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pond in city as an attractive nuisance  RSS feed

 
tom campbell
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I live in St. Louis, Missouri, and I am just starting to garden/steward a vacant lot leased from the city. I'm building hugelculture-ish raised beds on contour (with compost dumped at site for free from the city) where i'll be growing mostly sweet potatoes and winter squash. I'll be learning the art of vegetative propagation of perennials (autumn olive, peaches, black locust) to populate the slope leading down to the alley. and i want to play with learning how to make a natural pond- a small one, with just a shovel, and gleying it instead of using plastic or pigs (i'd use pigs if i had 'em). I want to have a pond for the practice of making one, to provide habitat for frogs, to maybe grow some azolla, and to just make the site wetter in general to cut down on the need to irrigate those raised beds.

but being in the city, on a lot without any fencing, i am supposed to worry about the possibility that little children might drown in something like a pond. i've learned it's a concept in law and insurance called attractive nuisance.

so my first thought is to put a fence around the pond, but something else to keep in mind is that this lot is in a pretty nice middle class neighborhood where the neighbors care about "eyesores". and while i personally don't think most things that people think of as eyesores are ugly, i do think it is less than elegant to have a fence around a pond.

i could fence the whole property but as this lease with the city is such that they can take it from me anytime with 30 days notice, I don't want to invest much money at all. I just want to play with the site on the cheap and learn what I can.

my next thought is to plant brambles around the pond, but i'm not sure how brambles would do with so much water or if that could be sufficient measures to keep kids out. or perhaps having thorny fruit bearing plants surrounding a pond is only stacking the attractive nuisances!

i hate that this culture is so controlled by fear of liability. it is the source of so much of the mediocrity and shittyness of our current situation. in a more ideal world, where my life was more integrated, the problem would be non-existent because people (including me) would always be somewhere nearby the pond and that attention would prevent any tragedies from happening. (this lot is next to my parents' house, so I will personally be around only a couple times a week, and my parents don't spend much time outside. the neighbors across the alley (with their backyards in full view running the length of this lot) do spend a lot of time outside. perhaps they can be recruited for the cause.)

so if anyone has any thoughts about a permaculture solution to the drowning child sector in my pond design I'm very open to hearing them. thank you!

(I posted this here because it is maybe an issue related to city repair (how to enact permaculture in populated areas. but perhaps its more a homesteading forum issue? or permaculture?)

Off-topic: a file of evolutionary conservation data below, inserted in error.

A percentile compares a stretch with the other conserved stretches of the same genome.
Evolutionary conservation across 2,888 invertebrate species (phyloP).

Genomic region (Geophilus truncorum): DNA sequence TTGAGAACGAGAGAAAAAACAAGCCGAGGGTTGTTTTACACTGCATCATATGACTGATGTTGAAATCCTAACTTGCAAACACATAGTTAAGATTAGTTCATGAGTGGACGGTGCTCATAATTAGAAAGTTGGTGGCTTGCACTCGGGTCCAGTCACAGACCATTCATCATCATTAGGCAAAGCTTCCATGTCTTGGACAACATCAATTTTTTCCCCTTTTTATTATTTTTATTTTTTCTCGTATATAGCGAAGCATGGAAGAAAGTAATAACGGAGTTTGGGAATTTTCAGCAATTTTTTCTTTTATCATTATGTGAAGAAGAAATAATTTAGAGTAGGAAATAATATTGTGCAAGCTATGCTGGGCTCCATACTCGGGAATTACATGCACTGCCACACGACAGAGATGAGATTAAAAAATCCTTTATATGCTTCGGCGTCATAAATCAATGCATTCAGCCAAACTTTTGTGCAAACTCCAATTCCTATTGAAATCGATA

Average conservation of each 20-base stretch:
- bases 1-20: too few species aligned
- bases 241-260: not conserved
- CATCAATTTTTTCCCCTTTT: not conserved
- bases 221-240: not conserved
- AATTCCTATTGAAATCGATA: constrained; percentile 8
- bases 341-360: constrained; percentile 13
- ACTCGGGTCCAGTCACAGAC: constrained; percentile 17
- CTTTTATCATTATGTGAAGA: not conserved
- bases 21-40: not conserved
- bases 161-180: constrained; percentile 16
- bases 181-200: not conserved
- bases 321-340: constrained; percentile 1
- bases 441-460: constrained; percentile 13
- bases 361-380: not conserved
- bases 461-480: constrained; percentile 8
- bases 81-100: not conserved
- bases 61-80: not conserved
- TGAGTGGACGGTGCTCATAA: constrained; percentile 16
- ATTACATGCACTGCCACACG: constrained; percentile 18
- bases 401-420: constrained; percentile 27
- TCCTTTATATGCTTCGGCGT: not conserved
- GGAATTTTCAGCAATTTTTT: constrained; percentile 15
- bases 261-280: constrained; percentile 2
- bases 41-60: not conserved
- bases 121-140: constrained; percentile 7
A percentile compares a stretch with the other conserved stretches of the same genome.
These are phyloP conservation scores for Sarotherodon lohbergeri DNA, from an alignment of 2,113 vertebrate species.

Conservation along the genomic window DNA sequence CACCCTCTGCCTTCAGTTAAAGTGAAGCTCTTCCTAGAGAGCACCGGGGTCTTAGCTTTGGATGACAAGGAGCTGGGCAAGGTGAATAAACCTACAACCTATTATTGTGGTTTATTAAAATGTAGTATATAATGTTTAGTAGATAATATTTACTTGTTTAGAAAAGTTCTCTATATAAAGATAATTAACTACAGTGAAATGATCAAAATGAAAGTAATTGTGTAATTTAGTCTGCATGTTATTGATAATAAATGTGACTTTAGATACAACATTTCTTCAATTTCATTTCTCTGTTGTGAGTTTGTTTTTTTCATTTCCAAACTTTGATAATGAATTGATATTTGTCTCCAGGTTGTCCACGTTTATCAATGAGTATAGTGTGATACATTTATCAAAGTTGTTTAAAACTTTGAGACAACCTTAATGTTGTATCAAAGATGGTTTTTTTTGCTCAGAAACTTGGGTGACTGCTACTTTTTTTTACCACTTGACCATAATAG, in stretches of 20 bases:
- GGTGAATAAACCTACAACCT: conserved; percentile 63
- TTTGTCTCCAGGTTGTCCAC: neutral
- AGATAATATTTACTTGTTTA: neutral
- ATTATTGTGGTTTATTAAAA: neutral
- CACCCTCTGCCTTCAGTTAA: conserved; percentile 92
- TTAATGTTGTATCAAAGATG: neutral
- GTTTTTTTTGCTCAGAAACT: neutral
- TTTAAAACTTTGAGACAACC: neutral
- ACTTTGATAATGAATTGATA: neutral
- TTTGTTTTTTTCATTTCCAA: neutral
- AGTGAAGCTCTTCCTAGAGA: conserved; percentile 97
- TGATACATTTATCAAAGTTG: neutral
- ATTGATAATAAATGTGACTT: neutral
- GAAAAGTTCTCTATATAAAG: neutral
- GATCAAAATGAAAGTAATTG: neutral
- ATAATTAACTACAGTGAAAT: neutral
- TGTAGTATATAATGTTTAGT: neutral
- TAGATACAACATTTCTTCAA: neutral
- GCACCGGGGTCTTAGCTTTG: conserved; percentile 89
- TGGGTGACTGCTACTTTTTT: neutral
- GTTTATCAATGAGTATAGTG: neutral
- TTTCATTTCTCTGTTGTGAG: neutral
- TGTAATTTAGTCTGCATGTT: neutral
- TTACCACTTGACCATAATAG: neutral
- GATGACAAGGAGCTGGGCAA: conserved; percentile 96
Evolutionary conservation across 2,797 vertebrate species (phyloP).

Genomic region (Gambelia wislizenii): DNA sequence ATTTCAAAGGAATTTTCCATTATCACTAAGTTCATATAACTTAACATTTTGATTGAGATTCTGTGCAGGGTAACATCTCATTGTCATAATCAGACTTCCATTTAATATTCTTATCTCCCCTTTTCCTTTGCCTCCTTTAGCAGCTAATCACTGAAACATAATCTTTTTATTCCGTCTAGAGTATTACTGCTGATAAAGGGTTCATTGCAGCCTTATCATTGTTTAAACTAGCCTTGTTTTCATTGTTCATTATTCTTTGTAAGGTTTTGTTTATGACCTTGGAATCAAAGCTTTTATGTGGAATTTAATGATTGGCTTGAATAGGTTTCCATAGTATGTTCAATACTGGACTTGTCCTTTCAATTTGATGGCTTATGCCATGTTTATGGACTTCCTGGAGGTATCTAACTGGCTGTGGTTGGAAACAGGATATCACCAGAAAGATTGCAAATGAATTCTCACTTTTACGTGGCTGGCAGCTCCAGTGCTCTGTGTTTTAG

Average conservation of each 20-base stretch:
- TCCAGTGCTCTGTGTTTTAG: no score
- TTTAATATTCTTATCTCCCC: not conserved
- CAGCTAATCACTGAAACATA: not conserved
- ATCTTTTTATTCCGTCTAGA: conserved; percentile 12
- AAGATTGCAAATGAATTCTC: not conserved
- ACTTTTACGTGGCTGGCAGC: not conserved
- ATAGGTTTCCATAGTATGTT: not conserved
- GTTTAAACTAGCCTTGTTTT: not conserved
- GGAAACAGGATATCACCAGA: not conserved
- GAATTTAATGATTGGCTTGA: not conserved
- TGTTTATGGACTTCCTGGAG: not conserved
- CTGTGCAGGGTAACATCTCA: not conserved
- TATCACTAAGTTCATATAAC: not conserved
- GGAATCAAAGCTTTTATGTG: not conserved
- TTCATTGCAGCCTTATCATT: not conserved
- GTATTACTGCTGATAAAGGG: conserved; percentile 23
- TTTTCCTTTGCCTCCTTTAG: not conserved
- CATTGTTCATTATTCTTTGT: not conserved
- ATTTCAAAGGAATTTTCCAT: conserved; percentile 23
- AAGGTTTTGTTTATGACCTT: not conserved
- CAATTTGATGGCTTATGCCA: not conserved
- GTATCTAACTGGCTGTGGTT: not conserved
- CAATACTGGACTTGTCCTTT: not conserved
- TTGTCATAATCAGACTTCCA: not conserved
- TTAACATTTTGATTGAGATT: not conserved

Becky Pinaz
Posts: 69
Location: Maricopa, AZ
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Interesting problem. I wonder how the HOA's build all the artificial lakes around here without significant liability since none of them are fenced. It's not an issue to take lightly because there are so many child drownings every year.
 
John Polk
steward
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Location: Currently in Lake Stevens, WA. Home in Spokane
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My first step would be to talk to the City Attorney.  (S)he would probably be in the best position to determine the feasibility of the idea, as well as knowing what hoops you would have to jump through to make your pond a reality.
 
tom campbell
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Becky in AZ wrote:
Interesting problem. I wonder how the HOA's build all the artificial lakes around here without significant liability since none of them are fenced. It's not an issue to take lightly because there are so many child drownings every year.

yes, it seems like perhaps they might simply buy insurance policies for such instances. i don't know.
John Polk wrote:
My first step would be to talk to the City Attorney.  (S)he would probably be in the best position to determine the feasibility of the idea, as well as knowing what hoops you would have to jump through to make your pond a reality.

maybe that is true. i am reluctant to get entangled with bureaucracy as i imagine that if i ask to do anything, the answer is probably going to be no. or yes, but you need to pay for a permit.
i think i will ask the neighbors their opinions as a first step, since they live there and know the realities of the site better than i do, and go from there.

 
                                      
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Is it possible to create something less pond like and more...marsh like?  Would a reedy marsh area serve the same purpose?  If a marsh is too shallow, keep the pond less than 12" deep and keep lots of plants in it.  I'm thinking reeds, again, and lillies and cattails.  Things that make it look less like a place to splash and swim.

If none of that appeals, embrace the 'nuisance' and be a local attraction!  It's good to have kids around and maybe you could share a few things about food growing and pond-life, like a free summer course for local kiddos.
 
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